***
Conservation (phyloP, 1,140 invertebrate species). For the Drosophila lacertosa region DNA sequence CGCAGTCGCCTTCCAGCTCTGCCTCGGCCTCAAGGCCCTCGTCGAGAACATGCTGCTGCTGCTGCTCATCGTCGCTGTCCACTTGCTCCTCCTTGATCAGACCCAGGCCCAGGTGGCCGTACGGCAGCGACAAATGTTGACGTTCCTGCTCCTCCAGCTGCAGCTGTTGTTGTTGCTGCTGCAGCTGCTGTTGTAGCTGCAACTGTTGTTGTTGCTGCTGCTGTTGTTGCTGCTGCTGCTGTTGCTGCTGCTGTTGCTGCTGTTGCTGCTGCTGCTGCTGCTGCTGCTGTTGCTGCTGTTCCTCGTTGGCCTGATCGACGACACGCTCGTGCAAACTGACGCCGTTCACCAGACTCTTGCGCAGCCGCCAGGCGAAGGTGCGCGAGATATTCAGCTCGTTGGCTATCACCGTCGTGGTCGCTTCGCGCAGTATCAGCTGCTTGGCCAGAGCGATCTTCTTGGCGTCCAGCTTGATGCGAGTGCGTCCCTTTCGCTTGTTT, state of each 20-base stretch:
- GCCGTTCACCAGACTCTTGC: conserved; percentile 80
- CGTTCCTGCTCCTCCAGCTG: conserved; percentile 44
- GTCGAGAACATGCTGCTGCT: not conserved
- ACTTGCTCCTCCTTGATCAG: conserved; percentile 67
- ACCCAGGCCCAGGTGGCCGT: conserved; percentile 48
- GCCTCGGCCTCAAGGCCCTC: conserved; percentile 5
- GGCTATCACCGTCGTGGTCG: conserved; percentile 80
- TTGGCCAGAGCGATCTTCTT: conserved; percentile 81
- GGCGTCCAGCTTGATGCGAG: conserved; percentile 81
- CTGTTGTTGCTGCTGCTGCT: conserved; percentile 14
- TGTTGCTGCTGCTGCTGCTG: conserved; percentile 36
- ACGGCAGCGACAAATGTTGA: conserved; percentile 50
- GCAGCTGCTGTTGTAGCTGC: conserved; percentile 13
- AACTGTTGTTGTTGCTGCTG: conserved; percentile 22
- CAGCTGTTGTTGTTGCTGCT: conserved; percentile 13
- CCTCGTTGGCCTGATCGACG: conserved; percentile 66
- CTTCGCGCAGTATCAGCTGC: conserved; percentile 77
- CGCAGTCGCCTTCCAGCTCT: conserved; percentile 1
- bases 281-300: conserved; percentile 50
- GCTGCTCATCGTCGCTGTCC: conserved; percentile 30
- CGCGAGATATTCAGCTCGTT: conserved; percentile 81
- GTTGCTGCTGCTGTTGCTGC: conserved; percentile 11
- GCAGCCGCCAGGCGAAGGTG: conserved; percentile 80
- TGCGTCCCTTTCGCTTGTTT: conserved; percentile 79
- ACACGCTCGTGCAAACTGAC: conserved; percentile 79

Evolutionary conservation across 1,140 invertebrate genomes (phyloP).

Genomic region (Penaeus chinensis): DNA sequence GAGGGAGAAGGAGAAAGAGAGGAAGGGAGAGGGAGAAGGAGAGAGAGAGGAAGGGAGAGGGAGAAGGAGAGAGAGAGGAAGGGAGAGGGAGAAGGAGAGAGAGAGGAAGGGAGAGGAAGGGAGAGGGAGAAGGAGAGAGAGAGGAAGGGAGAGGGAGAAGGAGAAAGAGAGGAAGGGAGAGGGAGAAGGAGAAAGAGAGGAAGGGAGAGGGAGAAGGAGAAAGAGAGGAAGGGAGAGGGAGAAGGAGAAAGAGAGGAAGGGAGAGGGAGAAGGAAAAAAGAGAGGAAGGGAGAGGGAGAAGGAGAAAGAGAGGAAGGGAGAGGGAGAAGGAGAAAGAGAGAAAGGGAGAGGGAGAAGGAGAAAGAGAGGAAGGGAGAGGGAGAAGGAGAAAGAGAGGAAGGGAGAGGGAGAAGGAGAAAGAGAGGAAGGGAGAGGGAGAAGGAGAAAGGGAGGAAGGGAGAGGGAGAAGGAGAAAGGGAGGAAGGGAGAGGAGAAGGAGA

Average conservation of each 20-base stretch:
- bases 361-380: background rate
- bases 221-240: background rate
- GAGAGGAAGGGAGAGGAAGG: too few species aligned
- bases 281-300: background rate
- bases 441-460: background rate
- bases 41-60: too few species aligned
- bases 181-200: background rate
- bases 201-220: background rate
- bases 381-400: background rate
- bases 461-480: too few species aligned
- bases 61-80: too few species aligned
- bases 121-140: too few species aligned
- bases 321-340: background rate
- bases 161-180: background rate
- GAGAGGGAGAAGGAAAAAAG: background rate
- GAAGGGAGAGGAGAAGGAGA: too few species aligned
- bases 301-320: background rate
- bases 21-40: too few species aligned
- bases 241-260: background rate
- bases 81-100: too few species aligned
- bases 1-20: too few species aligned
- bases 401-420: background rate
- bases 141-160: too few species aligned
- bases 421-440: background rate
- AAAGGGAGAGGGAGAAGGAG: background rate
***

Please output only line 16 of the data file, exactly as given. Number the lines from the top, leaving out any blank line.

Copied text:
- CAGCTGTTGTTGTTGCTGCT: conserved; percentile 13